I’ve just tagged new versions of CuArrays/CUDAnative/… and among the usual slurry of features and bug fixes there’s a major change in how the packages are built and loaded. There used to be a
Pkg.build step which could fail if you didn’t have a properly set-up CUDA GPU. This has made a lot of people very angry and been widely regarded as a bad move.
As an alternative, I have dropped this installation-time set-up and moved it to the precompilation phase, i.e., when you first import the package. As a result, you can now safely depend on CUDA packages since they won’t ever fail during installation. This is especially useful for clusters and containers, where you want to install packages in an environment that probably does not have a GPU.
Of course, loading the package might still fail if your user doesn’t have a CUDA GPU, so that’s why CUDAapi now provides a couple of useful functions to determine that:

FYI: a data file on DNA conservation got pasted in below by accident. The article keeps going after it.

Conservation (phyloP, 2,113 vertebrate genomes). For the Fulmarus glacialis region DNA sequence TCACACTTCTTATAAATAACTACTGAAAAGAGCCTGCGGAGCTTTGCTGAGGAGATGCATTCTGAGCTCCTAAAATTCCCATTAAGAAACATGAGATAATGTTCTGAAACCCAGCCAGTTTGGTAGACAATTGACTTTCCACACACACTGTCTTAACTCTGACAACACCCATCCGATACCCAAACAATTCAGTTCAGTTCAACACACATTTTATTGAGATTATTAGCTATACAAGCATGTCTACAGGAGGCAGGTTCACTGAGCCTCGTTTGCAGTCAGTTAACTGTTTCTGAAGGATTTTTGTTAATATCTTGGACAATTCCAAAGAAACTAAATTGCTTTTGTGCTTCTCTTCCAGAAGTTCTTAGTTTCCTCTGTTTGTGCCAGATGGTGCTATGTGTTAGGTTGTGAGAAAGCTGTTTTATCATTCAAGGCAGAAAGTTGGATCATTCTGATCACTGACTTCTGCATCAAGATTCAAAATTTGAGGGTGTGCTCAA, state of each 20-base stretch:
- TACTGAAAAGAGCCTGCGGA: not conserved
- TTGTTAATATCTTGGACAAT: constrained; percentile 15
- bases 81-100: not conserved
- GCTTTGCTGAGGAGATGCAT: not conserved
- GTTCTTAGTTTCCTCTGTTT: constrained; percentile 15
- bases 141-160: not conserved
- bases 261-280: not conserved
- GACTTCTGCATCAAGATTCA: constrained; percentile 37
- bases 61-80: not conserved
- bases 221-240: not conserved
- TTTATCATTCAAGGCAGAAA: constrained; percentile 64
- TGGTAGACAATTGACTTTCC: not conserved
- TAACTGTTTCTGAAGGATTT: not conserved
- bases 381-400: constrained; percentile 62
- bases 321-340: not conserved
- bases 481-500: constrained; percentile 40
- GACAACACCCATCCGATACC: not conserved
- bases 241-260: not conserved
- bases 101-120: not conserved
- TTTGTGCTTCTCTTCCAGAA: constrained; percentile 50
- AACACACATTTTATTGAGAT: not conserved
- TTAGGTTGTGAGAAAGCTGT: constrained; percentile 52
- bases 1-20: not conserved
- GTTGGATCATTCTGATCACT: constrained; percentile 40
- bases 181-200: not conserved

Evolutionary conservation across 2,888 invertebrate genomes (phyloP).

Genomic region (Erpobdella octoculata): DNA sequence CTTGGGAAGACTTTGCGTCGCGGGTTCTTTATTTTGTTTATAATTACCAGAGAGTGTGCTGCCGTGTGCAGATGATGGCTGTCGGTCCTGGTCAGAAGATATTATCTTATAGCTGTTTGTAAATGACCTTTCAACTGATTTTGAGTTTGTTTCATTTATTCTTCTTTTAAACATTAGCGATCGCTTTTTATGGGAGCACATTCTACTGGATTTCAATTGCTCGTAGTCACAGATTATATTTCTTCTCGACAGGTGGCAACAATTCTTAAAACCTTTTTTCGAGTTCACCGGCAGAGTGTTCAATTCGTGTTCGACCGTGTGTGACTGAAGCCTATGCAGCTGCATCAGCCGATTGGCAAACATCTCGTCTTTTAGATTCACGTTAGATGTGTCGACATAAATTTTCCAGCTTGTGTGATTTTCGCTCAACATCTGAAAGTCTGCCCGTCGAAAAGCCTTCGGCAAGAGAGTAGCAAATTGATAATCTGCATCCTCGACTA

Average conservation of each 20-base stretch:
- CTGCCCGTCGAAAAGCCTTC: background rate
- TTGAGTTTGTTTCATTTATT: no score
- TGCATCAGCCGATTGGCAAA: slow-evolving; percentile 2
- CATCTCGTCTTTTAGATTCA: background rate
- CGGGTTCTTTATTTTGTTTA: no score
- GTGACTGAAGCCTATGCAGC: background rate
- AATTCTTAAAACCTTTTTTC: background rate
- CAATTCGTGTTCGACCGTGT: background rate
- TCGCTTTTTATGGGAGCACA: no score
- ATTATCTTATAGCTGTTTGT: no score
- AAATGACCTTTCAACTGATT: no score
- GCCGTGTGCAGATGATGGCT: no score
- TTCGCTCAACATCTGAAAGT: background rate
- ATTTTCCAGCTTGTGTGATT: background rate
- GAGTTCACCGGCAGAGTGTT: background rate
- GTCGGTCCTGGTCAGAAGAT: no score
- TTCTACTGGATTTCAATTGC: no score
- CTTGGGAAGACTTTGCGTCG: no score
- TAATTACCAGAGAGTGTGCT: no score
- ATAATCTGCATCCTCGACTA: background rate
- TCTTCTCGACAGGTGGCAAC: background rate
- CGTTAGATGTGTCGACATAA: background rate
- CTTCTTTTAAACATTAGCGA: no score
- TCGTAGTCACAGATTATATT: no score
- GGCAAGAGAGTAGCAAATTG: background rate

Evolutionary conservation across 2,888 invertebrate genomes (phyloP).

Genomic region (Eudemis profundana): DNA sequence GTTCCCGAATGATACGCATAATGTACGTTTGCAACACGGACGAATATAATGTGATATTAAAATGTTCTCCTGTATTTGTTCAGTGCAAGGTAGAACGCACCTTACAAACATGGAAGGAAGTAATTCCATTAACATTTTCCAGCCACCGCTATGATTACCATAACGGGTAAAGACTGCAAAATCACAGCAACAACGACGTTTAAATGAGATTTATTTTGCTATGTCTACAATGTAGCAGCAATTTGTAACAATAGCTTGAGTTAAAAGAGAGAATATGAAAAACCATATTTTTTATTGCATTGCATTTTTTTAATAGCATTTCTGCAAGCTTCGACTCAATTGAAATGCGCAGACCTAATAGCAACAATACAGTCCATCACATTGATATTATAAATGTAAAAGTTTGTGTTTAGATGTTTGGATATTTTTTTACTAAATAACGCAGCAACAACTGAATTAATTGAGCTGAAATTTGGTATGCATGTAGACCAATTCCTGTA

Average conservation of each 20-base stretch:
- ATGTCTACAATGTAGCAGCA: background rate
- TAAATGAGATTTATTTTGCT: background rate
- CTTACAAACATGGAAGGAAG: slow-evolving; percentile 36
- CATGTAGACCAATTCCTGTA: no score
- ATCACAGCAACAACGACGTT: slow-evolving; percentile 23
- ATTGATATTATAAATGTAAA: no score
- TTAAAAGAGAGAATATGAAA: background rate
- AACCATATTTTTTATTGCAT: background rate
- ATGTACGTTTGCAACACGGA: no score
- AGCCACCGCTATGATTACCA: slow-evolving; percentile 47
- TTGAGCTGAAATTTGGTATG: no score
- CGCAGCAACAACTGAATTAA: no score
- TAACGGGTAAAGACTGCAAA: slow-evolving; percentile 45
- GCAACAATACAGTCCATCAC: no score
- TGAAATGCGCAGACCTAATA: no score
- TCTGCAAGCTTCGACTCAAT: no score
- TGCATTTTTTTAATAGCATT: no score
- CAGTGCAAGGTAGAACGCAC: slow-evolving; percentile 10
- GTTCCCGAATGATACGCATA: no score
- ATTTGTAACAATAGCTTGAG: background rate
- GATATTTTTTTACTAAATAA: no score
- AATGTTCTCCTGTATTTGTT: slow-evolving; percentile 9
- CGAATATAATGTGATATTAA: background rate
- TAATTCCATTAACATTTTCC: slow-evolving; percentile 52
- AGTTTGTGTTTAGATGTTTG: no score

using CUDAapi # this will NEVER fail if has_cuda() try using CuArrays # we have CUDA, so this should not fail catch ex # something is wrong with the user's set-up (or there's a bug in CuArrays) @warn "CUDA is installed, but CuArrays.jl fails to load" exception=(ex,catch_backtrace()) end end
CUDAapi.has_cuda_gpu() to check if the user actually has a GPU.
As a result of all this, it should be possible to safely depend on any of the CUDA packages, without your users seeing errors because of not having a CUDA GPU. This is important, because it means we can use regular package version compatibility rules and don’t have to roll our own.